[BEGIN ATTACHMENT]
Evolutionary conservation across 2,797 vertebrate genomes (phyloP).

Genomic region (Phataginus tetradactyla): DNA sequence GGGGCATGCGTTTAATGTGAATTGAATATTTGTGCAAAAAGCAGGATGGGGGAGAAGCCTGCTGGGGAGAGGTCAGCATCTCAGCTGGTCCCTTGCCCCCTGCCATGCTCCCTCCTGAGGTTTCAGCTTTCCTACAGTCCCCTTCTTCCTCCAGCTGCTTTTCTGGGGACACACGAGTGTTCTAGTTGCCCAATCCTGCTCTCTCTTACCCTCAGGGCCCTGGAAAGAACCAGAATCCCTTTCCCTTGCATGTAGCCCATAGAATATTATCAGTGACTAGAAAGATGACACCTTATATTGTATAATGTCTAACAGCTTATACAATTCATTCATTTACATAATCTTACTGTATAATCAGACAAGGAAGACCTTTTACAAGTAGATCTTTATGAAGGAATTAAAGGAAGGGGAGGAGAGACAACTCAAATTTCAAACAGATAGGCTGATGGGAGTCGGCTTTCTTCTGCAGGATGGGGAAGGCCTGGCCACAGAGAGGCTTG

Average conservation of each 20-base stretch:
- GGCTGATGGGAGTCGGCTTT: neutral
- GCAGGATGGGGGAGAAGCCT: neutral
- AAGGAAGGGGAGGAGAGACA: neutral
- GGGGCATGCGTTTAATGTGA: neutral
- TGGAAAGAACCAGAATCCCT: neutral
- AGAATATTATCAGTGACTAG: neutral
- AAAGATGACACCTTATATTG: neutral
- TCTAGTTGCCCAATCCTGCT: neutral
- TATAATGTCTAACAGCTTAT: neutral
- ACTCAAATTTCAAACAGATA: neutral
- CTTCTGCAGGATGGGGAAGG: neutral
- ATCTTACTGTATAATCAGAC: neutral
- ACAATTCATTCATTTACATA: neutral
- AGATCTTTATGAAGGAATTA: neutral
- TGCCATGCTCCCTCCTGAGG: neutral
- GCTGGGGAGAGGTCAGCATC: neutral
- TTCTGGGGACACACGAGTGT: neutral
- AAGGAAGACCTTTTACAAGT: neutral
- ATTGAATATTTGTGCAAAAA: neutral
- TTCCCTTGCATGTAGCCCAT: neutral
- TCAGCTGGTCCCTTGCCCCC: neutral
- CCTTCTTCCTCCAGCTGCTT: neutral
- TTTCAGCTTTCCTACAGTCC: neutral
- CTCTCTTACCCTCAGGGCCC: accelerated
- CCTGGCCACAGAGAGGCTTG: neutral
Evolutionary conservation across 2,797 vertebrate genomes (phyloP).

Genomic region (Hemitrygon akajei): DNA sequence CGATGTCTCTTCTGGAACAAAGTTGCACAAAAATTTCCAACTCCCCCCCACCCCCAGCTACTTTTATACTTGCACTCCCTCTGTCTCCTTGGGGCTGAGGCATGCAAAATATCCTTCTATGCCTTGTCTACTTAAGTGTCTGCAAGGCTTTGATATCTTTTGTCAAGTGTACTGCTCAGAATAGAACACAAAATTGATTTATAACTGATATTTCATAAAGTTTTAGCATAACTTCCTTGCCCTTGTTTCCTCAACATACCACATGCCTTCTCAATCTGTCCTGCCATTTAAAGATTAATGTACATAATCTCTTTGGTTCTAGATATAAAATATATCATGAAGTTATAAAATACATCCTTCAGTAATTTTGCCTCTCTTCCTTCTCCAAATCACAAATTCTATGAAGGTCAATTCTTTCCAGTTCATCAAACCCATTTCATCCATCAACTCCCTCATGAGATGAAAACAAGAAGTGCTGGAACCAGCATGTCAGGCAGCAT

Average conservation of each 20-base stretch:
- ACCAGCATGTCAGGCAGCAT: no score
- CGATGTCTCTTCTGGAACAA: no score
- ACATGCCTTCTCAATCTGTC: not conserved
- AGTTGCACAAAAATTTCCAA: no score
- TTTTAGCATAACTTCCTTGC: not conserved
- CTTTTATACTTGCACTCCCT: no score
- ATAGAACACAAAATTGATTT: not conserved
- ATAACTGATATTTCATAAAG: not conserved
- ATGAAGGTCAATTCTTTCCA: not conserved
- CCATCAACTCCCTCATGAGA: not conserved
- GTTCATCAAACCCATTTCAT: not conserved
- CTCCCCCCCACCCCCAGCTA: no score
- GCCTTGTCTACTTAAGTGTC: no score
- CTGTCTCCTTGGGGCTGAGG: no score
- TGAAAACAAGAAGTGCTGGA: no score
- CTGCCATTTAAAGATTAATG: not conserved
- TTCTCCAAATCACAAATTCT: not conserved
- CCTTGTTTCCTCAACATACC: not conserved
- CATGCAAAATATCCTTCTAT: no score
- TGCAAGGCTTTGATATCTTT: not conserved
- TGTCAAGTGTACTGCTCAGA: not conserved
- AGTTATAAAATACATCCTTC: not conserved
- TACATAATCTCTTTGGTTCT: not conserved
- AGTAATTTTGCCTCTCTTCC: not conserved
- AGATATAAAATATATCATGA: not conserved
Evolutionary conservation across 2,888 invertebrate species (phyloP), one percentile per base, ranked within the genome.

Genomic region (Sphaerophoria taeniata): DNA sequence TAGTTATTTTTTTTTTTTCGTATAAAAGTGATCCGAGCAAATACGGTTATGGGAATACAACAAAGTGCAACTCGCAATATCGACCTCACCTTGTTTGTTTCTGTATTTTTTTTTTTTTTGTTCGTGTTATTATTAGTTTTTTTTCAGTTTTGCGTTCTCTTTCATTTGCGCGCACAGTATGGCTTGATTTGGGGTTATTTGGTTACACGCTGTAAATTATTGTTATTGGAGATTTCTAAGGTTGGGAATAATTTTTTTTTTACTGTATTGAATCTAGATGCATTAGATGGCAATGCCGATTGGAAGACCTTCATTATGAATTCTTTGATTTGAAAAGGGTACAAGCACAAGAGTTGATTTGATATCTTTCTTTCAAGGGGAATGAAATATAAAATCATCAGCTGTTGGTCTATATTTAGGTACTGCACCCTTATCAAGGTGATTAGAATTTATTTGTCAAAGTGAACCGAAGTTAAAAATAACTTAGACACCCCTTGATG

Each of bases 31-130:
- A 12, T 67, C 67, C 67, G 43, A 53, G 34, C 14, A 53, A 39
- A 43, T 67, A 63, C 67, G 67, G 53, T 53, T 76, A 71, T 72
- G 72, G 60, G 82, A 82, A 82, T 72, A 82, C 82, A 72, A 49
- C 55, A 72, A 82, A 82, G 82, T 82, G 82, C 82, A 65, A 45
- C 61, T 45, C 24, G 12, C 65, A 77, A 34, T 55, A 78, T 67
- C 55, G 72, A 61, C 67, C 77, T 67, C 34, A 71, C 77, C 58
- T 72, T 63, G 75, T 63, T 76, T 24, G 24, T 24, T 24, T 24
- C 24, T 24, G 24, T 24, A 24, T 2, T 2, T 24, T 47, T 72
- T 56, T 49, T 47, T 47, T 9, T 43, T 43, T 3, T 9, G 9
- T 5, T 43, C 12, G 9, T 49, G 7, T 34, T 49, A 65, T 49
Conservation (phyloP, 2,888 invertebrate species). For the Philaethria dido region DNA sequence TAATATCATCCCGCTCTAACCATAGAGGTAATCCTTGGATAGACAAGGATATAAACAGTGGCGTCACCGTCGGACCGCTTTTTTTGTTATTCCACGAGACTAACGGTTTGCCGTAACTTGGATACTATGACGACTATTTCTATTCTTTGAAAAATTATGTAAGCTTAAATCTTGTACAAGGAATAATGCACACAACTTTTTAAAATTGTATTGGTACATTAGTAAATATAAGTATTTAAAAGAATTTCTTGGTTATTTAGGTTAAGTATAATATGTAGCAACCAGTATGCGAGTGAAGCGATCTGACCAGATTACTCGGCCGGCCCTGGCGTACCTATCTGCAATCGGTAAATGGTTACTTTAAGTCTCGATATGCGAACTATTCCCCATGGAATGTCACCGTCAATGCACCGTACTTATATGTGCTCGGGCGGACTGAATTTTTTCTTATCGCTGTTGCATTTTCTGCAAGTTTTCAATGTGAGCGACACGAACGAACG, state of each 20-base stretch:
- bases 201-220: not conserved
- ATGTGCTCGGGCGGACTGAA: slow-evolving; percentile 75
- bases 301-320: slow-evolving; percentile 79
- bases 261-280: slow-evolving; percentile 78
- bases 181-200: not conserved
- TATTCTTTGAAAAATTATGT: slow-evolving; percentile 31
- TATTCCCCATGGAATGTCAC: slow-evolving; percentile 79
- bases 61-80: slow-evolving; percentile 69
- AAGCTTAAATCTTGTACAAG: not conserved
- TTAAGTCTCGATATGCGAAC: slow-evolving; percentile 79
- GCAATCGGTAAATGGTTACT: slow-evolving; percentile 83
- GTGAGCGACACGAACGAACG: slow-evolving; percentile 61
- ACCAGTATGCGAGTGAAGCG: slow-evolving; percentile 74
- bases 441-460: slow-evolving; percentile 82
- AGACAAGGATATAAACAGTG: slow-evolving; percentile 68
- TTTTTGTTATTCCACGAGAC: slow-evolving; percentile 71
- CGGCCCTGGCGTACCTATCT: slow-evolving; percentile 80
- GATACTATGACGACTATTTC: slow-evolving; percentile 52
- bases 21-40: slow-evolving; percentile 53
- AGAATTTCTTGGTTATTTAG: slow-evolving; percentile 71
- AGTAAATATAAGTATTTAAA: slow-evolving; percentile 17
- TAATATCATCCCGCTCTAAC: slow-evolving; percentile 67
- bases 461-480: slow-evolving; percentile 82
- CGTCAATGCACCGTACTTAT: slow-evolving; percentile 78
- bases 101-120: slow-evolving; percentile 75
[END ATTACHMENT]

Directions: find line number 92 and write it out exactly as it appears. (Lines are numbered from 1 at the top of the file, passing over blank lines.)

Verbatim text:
- TAATATCATCCCGCTCTAAC: slow-evolving; percentile 67